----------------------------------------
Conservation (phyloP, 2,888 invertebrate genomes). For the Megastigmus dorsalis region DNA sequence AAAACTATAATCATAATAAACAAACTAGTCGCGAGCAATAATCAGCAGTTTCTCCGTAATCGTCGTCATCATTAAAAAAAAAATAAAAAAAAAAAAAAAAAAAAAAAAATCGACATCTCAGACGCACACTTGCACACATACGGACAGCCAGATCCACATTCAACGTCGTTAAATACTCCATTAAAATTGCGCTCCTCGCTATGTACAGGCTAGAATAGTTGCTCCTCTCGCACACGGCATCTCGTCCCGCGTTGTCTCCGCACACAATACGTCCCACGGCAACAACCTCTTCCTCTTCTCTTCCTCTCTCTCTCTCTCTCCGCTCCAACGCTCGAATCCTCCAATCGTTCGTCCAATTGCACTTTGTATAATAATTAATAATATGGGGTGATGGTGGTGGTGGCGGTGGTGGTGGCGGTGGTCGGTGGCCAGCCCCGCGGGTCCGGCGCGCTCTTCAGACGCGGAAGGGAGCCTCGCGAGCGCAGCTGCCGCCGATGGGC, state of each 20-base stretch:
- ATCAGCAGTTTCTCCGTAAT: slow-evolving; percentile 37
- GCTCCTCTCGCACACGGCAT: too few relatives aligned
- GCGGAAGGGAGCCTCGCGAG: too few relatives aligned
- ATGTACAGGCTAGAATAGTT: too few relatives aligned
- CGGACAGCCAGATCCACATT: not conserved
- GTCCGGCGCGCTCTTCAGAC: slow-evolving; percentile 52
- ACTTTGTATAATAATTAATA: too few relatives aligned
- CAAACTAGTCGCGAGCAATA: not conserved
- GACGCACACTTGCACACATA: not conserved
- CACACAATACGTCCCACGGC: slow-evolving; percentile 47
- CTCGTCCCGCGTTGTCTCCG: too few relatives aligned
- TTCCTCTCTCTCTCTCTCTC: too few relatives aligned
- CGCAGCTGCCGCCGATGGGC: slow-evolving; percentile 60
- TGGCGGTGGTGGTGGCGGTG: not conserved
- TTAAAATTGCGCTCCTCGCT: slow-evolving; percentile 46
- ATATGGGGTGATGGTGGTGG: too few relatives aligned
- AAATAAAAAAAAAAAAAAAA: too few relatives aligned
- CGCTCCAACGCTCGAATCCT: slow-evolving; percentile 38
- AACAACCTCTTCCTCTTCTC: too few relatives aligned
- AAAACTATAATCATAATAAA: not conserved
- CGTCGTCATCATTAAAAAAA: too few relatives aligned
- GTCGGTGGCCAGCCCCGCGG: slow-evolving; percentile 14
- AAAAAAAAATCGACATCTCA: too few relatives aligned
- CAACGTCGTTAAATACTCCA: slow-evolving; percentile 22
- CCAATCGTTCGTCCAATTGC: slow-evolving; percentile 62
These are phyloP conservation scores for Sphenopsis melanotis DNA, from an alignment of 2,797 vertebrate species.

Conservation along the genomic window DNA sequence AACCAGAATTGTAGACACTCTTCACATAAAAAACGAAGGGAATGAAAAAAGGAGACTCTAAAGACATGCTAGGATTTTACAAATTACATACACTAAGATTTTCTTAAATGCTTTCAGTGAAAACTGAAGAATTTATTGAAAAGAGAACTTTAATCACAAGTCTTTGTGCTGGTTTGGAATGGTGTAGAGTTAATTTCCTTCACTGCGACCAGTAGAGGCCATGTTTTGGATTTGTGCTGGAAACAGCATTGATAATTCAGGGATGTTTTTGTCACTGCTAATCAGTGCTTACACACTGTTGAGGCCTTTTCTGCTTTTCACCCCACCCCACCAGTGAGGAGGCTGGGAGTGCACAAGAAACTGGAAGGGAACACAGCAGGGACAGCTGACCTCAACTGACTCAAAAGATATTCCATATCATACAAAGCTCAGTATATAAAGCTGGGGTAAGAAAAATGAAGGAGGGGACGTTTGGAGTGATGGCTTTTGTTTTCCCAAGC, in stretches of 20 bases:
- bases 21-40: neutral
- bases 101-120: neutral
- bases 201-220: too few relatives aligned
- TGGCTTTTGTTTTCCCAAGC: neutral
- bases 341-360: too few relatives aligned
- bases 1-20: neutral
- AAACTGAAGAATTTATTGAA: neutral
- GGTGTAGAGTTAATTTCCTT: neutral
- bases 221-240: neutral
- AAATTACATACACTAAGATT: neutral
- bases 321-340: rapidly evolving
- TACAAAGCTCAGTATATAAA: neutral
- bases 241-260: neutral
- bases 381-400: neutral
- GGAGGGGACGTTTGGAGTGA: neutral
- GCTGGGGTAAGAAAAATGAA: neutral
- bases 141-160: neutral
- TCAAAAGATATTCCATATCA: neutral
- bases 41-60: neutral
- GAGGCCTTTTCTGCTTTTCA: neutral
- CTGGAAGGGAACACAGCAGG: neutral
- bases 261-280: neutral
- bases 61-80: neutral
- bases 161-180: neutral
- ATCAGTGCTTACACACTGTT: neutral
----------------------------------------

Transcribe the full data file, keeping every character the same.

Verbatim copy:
Conservation (phyloP, 2,888 invertebrate genomes). For the Megastigmus dorsalis region DNA sequence AAAACTATAATCATAATAAACAAACTAGTCGCGAGCAATAATCAGCAGTTTCTCCGTAATCGTCGTCATCATTAAAAAAAAAATAAAAAAAAAAAAAAAAAAAAAAAAATCGACATCTCAGACGCACACTTGCACACATACGGACAGCCAGATCCACATTCAACGTCGTTAAATACTCCATTAAAATTGCGCTCCTCGCTATGTACAGGCTAGAATAGTTGCTCCTCTCGCACACGGCATCTCGTCCCGCGTTGTCTCCGCACACAATACGTCCCACGGCAACAACCTCTTCCTCTTCTCTTCCTCTCTCTCTCTCTCTCCGCTCCAACGCTCGAATCCTCCAATCGTTCGTCCAATTGCACTTTGTATAATAATTAATAATATGGGGTGATGGTGGTGGTGGCGGTGGTGGTGGCGGTGGTCGGTGGCCAGCCCCGCGGGTCCGGCGCGCTCTTCAGACGCGGAAGGGAGCCTCGCGAGCGCAGCTGCCGCCGATGGGC, state of each 20-base stretch:
- ATCAGCAGTTTCTCCGTAAT: slow-evolving; percentile 37
- GCTCCTCTCGCACACGGCAT: too few relatives aligned
- GCGGAAGGGAGCCTCGCGAG: too few relatives aligned
- ATGTACAGGCTAGAATAGTT: too few relatives aligned
- CGGACAGCCAGATCCACATT: not conserved
- GTCCGGCGCGCTCTTCAGAC: slow-evolving; percentile 52
- ACTTTGTATAATAATTAATA: too few relatives aligned
- CAAACTAGTCGCGAGCAATA: not conserved
- GACGCACACTTGCACACATA: not conserved
- CACACAATACGTCCCACGGC: slow-evolving; percentile 47
- CTCGTCCCGCGTTGTCTCCG: too few relatives aligned
- TTCCTCTCTCTCTCTCTCTC: too few relatives aligned
- CGCAGCTGCCGCCGATGGGC: slow-evolving; percentile 60
- TGGCGGTGGTGGTGGCGGTG: not conserved
- TTAAAATTGCGCTCCTCGCT: slow-evolving; percentile 46
- ATATGGGGTGATGGTGGTGG: too few relatives aligned
- AAATAAAAAAAAAAAAAAAA: too few relatives aligned
- CGCTCCAACGCTCGAATCCT: slow-evolving; percentile 38
- AACAACCTCTTCCTCTTCTC: too few relatives aligned
- AAAACTATAATCATAATAAA: not conserved
- CGTCGTCATCATTAAAAAAA: too few relatives aligned
- GTCGGTGGCCAGCCCCGCGG: slow-evolving; percentile 14
- AAAAAAAAATCGACATCTCA: too few relatives aligned
- CAACGTCGTTAAATACTCCA: slow-evolving; percentile 22
- CCAATCGTTCGTCCAATTGC: slow-evolving; percentile 62
These are phyloP conservation scores for Sphenopsis melanotis DNA, from an alignment of 2,797 vertebrate species.

Conservation along the genomic window DNA sequence AACCAGAATTGTAGACACTCTTCACATAAAAAACGAAGGGAATGAAAAAAGGAGACTCTAAAGACATGCTAGGATTTTACAAATTACATACACTAAGATTTTCTTAAATGCTTTCAGTGAAAACTGAAGAATTTATTGAAAAGAGAACTTTAATCACAAGTCTTTGTGCTGGTTTGGAATGGTGTAGAGTTAATTTCCTTCACTGCGACCAGTAGAGGCCATGTTTTGGATTTGTGCTGGAAACAGCATTGATAATTCAGGGATGTTTTTGTCACTGCTAATCAGTGCTTACACACTGTTGAGGCCTTTTCTGCTTTTCACCCCACCCCACCAGTGAGGAGGCTGGGAGTGCACAAGAAACTGGAAGGGAACACAGCAGGGACAGCTGACCTCAACTGACTCAAAAGATATTCCATATCATACAAAGCTCAGTATATAAAGCTGGGGTAAGAAAAATGAAGGAGGGGACGTTTGGAGTGATGGCTTTTGTTTTCCCAAGC, in stretches of 20 bases:
- bases 21-40: neutral
- bases 101-120: neutral
- bases 201-220: too few relatives aligned
- TGGCTTTTGTTTTCCCAAGC: neutral
- bases 341-360: too few relatives aligned
- bases 1-20: neutral
- AAACTGAAGAATTTATTGAA: neutral
- GGTGTAGAGTTAATTTCCTT: neutral
- bases 221-240: neutral
- AAATTACATACACTAAGATT: neutral
- bases 321-340: rapidly evolving
- TACAAAGCTCAGTATATAAA: neutral
- bases 241-260: neutral
- bases 381-400: neutral
- GGAGGGGACGTTTGGAGTGA: neutral
- GCTGGGGTAAGAAAAATGAA: neutral
- bases 141-160: neutral
- TCAAAAGATATTCCATATCA: neutral
- bases 41-60: neutral
- GAGGCCTTTTCTGCTTTTCA: neutral
- CTGGAAGGGAACACAGCAGG: neutral
- bases 261-280: neutral
- bases 61-80: neutral
- bases 161-180: neutral
- ATCAGTGCTTACACACTGTT: neutral